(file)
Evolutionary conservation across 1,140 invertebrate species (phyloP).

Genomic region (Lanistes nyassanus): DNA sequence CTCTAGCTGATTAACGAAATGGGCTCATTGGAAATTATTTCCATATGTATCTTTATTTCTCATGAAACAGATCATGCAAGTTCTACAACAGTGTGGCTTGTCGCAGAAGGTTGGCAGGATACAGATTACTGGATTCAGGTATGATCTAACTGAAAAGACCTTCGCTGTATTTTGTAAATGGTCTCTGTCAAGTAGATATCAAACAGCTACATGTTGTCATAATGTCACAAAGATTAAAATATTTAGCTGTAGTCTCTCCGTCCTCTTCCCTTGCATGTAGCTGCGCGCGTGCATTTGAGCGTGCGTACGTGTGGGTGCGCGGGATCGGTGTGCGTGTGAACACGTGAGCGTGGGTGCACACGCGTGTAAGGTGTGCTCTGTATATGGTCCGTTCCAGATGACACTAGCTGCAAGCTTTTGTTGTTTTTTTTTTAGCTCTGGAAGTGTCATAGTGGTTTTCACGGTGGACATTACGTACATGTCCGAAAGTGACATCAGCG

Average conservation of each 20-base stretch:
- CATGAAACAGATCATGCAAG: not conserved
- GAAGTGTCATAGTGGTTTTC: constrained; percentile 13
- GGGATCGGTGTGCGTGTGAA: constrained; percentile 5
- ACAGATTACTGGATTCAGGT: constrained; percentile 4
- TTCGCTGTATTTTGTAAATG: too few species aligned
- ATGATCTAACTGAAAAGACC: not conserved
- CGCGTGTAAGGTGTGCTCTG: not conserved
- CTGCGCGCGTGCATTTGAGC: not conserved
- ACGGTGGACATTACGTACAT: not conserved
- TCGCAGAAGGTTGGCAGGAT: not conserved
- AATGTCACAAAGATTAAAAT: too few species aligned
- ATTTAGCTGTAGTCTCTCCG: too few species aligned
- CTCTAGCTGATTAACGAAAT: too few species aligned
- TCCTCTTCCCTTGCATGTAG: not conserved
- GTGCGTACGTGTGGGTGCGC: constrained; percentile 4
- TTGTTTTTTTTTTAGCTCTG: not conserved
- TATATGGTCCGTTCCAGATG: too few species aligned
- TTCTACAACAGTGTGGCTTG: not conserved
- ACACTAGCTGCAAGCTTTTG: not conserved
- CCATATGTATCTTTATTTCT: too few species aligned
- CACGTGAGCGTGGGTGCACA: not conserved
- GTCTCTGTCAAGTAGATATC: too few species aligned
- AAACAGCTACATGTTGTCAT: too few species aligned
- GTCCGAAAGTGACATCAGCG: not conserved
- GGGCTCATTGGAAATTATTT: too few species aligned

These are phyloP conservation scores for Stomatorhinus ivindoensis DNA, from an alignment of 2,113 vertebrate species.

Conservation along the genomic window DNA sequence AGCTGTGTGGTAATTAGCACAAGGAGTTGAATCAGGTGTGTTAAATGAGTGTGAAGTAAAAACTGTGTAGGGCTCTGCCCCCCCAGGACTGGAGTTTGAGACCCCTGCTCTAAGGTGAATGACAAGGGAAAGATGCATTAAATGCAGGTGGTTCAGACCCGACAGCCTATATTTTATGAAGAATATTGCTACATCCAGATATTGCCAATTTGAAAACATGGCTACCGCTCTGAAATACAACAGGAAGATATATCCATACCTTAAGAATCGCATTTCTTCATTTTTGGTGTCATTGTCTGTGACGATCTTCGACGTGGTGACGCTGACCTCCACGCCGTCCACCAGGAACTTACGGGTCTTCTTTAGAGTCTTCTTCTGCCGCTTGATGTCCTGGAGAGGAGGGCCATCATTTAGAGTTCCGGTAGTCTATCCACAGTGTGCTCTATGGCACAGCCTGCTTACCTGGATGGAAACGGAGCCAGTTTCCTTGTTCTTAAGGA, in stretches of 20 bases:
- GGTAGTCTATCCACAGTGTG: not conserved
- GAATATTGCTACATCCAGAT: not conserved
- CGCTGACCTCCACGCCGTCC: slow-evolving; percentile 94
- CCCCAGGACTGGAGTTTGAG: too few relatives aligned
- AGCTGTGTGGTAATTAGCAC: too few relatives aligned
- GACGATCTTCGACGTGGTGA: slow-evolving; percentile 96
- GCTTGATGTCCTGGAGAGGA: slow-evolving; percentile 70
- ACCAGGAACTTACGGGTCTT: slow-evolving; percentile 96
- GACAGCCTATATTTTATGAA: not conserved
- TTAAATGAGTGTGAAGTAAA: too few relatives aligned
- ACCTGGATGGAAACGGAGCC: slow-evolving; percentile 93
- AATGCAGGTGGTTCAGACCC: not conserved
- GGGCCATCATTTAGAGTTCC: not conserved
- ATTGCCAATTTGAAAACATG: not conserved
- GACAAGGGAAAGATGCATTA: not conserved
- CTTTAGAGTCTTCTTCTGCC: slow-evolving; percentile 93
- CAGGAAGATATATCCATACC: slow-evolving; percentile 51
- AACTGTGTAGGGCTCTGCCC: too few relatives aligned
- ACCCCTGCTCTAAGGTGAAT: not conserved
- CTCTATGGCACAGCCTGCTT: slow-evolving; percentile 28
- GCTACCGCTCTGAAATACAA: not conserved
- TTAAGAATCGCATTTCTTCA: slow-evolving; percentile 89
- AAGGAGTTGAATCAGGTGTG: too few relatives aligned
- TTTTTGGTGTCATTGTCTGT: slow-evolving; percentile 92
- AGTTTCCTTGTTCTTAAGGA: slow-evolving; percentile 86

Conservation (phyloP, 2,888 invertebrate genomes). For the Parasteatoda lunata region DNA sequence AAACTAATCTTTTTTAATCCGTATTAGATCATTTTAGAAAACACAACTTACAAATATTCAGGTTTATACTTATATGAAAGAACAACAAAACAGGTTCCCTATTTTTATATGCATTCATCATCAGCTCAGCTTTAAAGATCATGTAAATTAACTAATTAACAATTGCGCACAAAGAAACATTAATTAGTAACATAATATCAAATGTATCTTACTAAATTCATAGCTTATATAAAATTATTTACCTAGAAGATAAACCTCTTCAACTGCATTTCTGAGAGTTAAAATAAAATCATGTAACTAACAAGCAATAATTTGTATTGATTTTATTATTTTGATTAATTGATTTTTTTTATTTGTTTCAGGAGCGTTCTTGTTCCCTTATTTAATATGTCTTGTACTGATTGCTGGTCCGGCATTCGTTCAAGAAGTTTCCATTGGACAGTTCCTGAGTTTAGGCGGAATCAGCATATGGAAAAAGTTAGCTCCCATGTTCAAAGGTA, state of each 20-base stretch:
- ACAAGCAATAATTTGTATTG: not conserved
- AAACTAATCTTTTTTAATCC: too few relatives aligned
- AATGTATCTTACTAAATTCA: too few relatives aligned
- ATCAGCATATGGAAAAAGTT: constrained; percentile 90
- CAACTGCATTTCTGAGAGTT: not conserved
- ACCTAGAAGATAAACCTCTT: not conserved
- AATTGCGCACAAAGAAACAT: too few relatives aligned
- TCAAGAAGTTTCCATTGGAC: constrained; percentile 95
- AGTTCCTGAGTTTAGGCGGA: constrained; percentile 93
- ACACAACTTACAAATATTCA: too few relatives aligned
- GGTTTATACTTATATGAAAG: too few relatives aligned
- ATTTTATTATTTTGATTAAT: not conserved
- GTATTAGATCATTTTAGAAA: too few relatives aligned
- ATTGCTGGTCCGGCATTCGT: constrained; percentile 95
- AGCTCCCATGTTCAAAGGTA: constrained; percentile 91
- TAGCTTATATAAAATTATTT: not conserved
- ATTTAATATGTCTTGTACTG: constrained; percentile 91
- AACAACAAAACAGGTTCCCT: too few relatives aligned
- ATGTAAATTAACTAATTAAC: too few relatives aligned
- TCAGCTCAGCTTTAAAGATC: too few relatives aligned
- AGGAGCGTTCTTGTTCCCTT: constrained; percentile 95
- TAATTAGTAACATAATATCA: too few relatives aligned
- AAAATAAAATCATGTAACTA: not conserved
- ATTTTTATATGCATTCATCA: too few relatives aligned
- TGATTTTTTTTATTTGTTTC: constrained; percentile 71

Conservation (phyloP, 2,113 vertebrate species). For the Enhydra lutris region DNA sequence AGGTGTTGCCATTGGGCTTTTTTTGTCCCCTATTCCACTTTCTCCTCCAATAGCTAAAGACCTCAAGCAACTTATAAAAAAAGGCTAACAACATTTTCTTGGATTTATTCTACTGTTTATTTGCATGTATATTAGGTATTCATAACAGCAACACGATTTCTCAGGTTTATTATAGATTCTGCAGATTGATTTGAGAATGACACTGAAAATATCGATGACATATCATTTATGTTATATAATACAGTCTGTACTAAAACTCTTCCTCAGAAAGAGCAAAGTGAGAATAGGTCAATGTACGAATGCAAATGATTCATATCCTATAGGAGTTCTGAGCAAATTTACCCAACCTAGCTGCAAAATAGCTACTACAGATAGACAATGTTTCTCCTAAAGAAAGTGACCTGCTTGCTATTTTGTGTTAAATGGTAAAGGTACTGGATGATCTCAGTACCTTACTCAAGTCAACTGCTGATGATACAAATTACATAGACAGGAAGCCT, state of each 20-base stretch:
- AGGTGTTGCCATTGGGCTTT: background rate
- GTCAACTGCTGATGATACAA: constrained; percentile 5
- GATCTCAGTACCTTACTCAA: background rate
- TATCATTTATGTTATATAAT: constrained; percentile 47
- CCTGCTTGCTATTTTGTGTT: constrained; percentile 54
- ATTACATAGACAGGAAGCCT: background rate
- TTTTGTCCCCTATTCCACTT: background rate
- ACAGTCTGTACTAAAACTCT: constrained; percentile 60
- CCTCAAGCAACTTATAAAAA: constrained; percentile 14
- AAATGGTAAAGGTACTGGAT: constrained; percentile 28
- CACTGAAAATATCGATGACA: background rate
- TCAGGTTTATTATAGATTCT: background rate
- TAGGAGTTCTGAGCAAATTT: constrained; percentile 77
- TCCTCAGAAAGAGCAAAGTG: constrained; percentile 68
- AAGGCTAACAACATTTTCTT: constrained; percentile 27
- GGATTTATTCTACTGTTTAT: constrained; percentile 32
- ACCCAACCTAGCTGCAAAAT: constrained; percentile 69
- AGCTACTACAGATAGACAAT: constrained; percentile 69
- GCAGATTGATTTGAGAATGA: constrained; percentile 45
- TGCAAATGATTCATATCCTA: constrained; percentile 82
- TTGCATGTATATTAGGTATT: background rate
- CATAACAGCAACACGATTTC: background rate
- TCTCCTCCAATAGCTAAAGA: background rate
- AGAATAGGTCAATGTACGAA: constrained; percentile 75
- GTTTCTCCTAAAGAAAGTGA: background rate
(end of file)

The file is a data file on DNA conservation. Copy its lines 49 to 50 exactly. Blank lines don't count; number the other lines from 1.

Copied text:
- ACCCCTGCTCTAAGGTGAAT: not conserved
- CTCTATGGCACAGCCTGCTT: slow-evolving; percentile 28